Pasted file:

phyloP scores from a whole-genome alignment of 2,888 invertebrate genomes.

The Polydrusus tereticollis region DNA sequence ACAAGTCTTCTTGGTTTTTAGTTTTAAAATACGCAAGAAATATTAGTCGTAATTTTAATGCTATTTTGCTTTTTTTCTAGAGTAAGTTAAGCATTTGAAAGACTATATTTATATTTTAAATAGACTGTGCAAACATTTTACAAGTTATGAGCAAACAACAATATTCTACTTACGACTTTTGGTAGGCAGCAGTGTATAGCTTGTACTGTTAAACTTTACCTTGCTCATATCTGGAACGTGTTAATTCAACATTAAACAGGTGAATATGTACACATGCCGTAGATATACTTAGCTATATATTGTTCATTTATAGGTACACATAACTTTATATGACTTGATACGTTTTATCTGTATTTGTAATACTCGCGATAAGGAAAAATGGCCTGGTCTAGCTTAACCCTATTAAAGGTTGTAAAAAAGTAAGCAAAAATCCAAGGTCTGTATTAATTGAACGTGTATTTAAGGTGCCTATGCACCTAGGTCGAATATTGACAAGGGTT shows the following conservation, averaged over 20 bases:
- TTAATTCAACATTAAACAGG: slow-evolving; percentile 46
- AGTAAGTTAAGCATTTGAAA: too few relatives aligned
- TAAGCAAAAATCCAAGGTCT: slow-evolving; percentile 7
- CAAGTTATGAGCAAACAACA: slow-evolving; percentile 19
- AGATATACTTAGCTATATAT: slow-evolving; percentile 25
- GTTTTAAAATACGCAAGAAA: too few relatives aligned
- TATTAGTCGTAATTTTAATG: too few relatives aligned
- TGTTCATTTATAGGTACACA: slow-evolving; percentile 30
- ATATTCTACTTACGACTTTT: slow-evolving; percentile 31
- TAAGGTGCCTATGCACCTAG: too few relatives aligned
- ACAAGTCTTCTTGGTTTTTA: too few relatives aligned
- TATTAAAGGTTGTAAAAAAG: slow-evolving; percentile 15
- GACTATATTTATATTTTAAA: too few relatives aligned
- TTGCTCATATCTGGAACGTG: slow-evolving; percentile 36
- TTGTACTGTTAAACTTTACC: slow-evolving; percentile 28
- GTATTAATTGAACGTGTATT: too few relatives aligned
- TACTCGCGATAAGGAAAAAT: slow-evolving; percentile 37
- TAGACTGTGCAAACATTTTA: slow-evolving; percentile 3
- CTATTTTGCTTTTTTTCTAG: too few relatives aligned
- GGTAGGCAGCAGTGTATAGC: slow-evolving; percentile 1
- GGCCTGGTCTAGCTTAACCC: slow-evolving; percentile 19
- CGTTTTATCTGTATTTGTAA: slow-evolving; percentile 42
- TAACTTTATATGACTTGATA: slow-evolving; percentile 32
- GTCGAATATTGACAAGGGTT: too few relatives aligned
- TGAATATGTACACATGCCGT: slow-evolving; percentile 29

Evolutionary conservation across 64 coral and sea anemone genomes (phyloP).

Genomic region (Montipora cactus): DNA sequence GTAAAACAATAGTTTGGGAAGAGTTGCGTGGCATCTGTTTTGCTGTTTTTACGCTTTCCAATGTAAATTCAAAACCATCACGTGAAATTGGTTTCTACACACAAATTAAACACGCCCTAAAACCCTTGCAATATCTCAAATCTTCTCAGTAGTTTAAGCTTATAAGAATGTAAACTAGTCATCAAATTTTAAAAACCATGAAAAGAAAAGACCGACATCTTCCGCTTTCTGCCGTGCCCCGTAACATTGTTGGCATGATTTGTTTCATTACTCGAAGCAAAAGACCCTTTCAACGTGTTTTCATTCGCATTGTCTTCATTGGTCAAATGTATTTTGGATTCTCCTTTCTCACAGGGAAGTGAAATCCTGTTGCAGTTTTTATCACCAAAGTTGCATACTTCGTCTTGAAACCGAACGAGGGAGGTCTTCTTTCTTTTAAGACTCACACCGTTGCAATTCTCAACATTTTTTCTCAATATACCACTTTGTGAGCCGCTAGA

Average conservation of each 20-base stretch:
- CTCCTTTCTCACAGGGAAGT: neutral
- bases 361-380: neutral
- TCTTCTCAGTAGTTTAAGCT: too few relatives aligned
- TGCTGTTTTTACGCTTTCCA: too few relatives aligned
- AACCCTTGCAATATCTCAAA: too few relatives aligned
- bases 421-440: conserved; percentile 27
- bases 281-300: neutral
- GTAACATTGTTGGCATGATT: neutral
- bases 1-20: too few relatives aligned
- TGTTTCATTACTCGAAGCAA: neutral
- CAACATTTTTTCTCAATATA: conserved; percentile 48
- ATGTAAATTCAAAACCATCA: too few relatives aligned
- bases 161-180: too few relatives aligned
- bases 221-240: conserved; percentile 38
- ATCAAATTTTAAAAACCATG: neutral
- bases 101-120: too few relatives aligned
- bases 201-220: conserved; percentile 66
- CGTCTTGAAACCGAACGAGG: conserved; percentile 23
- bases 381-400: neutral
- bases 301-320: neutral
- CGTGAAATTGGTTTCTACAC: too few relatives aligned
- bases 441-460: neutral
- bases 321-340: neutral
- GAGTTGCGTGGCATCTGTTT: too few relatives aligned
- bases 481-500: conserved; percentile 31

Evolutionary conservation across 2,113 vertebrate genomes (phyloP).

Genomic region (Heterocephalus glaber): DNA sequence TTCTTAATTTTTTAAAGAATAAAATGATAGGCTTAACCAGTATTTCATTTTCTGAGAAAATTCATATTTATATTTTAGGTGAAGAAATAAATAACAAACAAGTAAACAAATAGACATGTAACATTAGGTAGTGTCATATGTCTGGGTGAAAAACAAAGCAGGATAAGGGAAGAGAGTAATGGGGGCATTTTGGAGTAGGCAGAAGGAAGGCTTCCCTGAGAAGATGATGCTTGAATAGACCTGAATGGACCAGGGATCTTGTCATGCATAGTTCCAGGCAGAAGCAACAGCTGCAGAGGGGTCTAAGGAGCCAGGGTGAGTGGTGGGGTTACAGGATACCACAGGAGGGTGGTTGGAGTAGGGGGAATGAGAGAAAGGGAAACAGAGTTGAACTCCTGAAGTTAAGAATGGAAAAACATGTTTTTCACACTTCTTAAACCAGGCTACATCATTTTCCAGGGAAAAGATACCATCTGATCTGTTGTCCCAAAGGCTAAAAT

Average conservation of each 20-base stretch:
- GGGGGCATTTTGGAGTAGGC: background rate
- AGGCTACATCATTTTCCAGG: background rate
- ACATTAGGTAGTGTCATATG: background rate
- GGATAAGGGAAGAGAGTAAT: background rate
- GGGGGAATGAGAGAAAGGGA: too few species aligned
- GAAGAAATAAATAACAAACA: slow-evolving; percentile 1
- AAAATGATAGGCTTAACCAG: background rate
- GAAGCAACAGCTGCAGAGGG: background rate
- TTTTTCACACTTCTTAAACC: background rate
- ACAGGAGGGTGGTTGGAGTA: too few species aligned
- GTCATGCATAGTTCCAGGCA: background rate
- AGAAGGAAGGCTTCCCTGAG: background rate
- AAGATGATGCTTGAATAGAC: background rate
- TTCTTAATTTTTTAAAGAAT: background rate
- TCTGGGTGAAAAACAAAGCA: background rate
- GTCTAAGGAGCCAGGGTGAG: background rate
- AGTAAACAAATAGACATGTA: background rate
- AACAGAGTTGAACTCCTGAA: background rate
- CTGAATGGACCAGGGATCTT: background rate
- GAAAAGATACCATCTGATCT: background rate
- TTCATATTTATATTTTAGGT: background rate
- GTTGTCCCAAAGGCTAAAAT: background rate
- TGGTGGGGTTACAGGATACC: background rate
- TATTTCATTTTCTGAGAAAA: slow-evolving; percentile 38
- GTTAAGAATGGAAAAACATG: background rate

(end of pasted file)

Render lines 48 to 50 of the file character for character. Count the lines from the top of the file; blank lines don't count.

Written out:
- CGTCTTGAAACCGAACGAGG: conserved; percentile 23
- bases 381-400: neutral
- bases 301-320: neutral